Earlier this week we brought you an article regarding the PlayStation 4’s UI and how a few simple changes might go a long way towards a cleaner, quicker, and more usable platform. Now it’s the Xbox One’s turn to be put under the proverbial microscope, so here’s a few thoughts for small changes that might collectively make a big difference.
One of the things I’ve enjoyed the most about the Xbox One is how quick it can start up and jump into whatever it is I want to do. Having said that, I don’t always want the console to launch back into the last app I used during my previous session. Even with the ‘resume games quickly’ option turned off, my XBO consistently launches the last thing I did right after it boots, and I really wish it would just drop me at the main dashboard like the its predecessor did, or at least give me the option to turn that auto play off.
Speaking of things you can turn off, there should definitely be an option for nixing gesture controls completely. I’m one of those people with a privacy cover over my Kinect, but not because I think someone at Microsoft cares how often I drink beer and play games in my underwear. Rather because Kinect still picks up my minor hand movement and thinks I’m trying to navigate the dashboard that way. Gestures can be turned off while watching videos, and that option should be extended to all tasks.
One of the best things about Kinect is the fancy IR blaster its packing. With that, it can turn on or off just about any other electronic device, even if that device doesn’t support HDMI control. What would be great is if Microsoft took that one step further and added the ability to change the inputs of connected devices on startup, similar to a Harmony remote. There’s no guarantee that the XBO was the last thing I played when I boot it up, so simply turning on other devices often still leaves a seam in the experience.
Pins play a substantial role in the speed of the XBO and launching apps quickly, and just about anything you see on the dashboard can be pinned for quick and easy use later. Unfortunately, there’s no good way to customize the layout of this section of the dashboard. Once something is pinned, you can only delete it or move it to the front, so putting your pins in a specific order is a cumbersome task.
Microsoft did add the ability to move pins around via their SmartGlass app, but getting the app to save the changes I’ve made has proved to be less than reliable. One solution to this problem would be allowing users to quickly change the location of pins on the console with a flick of the right analog stick. This would allow for a swift way to reorder pins in any direction, and since the right stick isn’t used for anything else on the dash, it seems like a natural fit.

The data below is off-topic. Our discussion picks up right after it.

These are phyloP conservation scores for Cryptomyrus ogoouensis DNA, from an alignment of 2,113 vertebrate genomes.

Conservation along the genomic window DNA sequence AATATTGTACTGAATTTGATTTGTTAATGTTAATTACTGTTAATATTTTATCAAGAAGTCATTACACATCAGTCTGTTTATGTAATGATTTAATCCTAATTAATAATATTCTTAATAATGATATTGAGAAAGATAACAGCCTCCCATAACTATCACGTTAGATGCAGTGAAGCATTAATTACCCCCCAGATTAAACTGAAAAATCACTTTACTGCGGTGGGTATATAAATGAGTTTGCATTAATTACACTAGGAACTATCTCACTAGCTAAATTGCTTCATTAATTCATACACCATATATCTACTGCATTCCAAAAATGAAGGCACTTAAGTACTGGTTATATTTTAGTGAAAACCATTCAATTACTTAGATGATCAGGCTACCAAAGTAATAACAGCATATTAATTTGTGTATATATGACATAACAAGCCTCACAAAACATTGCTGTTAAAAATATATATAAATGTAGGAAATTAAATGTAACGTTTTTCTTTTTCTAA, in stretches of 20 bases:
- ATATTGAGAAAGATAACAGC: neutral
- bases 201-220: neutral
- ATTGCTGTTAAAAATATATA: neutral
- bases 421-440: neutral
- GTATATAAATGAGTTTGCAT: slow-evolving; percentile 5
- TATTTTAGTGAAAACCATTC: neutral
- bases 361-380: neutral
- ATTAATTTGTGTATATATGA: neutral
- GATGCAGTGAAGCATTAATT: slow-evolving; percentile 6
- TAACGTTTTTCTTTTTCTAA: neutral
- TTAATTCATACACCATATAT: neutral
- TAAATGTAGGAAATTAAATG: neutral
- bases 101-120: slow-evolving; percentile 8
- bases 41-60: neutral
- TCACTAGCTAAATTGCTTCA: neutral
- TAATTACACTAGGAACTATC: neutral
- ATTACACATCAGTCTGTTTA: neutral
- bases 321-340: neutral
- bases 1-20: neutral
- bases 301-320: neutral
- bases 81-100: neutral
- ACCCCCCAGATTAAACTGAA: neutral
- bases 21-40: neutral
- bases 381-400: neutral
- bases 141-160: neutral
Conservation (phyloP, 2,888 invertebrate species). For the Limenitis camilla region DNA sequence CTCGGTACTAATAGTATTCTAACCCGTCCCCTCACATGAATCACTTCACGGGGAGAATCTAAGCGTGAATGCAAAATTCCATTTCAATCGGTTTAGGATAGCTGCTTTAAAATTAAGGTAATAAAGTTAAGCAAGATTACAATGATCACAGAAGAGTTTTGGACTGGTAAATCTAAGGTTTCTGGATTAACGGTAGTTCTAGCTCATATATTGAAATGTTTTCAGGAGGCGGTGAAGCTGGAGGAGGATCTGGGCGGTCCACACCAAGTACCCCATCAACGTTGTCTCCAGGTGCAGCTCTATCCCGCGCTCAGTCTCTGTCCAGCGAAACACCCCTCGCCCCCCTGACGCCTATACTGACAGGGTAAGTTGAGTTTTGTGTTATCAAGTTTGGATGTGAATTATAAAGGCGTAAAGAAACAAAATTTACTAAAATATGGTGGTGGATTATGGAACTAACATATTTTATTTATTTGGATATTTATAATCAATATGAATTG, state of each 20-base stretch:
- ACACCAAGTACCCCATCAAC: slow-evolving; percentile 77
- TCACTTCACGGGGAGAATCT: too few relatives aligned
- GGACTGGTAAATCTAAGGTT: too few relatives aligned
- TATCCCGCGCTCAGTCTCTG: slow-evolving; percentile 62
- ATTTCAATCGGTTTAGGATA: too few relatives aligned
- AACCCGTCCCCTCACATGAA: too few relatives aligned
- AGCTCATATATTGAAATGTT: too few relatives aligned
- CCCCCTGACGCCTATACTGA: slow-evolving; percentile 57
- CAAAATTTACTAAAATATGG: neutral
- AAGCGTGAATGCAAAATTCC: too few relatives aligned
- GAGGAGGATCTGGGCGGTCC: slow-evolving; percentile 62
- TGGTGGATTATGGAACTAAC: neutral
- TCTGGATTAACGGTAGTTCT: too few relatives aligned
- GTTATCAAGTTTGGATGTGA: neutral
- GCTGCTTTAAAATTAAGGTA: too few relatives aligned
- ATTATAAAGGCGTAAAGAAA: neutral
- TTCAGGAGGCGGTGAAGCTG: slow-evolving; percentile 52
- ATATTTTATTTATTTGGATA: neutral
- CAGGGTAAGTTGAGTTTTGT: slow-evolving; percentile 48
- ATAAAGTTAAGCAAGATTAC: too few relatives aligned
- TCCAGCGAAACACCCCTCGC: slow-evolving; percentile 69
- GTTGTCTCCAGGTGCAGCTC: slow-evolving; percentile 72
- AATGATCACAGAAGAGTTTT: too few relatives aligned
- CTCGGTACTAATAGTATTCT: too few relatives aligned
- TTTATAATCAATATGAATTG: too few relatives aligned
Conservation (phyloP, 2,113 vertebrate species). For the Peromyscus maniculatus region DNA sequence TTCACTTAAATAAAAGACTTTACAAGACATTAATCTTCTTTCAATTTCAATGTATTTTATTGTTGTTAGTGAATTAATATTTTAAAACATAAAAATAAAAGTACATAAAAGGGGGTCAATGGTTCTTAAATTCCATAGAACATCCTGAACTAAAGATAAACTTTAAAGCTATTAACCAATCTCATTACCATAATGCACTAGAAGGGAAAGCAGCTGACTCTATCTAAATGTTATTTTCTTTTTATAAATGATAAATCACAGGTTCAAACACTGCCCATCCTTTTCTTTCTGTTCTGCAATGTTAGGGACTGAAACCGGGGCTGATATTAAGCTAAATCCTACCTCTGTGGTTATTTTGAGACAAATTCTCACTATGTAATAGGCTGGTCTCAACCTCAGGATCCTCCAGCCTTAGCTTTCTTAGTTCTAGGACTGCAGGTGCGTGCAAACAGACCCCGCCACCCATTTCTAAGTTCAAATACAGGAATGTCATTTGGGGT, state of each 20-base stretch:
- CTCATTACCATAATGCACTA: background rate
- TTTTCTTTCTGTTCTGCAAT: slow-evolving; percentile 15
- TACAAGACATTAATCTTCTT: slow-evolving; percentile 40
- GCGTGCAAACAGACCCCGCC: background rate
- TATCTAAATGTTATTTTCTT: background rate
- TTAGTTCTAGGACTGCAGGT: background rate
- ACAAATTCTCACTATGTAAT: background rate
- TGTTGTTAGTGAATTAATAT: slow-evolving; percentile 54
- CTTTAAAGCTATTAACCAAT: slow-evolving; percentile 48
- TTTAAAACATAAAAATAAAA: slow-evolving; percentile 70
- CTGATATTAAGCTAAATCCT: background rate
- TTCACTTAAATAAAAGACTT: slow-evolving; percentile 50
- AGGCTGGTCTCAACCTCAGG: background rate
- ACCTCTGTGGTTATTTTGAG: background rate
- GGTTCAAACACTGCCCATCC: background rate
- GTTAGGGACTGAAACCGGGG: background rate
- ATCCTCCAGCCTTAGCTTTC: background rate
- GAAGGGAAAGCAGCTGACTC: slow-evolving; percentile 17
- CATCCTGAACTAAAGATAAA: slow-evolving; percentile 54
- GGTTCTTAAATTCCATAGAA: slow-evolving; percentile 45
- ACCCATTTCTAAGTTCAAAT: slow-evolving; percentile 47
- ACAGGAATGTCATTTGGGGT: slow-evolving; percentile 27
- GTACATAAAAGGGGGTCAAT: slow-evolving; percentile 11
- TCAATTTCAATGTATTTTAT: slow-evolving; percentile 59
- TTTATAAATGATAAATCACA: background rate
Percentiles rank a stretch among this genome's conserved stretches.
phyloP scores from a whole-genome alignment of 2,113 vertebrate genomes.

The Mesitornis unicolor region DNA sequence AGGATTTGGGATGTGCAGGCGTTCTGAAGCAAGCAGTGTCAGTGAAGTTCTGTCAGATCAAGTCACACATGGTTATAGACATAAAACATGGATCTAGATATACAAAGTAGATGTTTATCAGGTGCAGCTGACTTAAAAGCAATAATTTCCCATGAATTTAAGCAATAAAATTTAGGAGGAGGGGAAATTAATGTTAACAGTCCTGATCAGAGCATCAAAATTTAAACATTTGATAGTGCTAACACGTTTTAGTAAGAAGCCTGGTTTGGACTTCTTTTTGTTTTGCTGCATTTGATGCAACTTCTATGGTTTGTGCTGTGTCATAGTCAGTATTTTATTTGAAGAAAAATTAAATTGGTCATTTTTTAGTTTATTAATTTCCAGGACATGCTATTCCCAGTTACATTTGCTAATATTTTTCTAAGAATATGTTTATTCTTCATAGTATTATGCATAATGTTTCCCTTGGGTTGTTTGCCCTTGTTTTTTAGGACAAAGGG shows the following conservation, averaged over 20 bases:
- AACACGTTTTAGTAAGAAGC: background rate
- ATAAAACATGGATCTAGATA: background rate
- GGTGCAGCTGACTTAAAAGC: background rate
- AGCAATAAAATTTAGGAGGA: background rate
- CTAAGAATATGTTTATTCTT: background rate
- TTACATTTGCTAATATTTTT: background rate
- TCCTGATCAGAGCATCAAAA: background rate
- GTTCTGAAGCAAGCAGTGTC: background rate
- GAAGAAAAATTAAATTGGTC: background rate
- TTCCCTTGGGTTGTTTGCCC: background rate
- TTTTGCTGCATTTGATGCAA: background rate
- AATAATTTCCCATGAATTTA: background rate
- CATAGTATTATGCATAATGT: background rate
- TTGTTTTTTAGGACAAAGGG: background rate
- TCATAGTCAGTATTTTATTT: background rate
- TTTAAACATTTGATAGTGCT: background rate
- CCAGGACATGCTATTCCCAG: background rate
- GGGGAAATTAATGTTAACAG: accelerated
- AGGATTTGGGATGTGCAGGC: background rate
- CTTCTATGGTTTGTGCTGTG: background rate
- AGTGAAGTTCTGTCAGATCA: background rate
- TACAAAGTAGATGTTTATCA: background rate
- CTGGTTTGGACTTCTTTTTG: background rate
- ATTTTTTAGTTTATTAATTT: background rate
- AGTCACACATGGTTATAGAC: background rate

Having the full dashboard at your disposal mid-game is one of the things that really makes the XBO feel like a step above the Xbox 360, but sometimes I miss the quickness and simplicity the in-game dashboard on the 360 afforded. I’d love to see Microsoft take the snap menu and make it a little more functional mid-game.
It seems like they’re leaning in that direction already with the inclusion of a snap-able achievements app in July’s update, but what the snap menu also needs is a fast, lightweight friends app. Being able to quickly snap your friends without having to back out to the main dash and wait for the full app to load would be great. Even better would be one-touch game/party invites for this area.
For that to work as well as I’m envisioning the entire snap menu would need to gain a bit of pace. There are times when snap lags for several seconds before actually opening up in the middle of a game or app. The ‘double-tap snap’ coming in July will help with this but I hope they continue to make that area of the interface faster and more usable.
I’m not sure who thought it was a good idea to leave system-wide genre default options (like inverted controls) off the XBO but they deserve a slap. Not having to rush to the options menu in every shooter or racer to make these simple changes felt like magic on the 360, and it’s a pretty big disappointment this didn’t make it to the XBO.
Last, just squashing the bugs that continue to survive inside the OS would be a huge help. Random controller disconnects, the occasional flickering screen, audio cutouts, and even the entire dashboard locking up for several seconds at a time are all issues that still crop up now and then. Putting feature improvements aside, ensuring the system we have now works without these hiccups would greatly refine the experience.
There isn’t any single adjustment that’s going to pull the Xbox One’s interface from mediocre into greatness, but if they can just keep doing what they’ve been doing and chipping away at user requests, fixing little niggles here and there, and continue with the monthly updates, they’ll have a solid interface that can likely withstand the test of time sooner rather than later. But for now, there’s work to be done.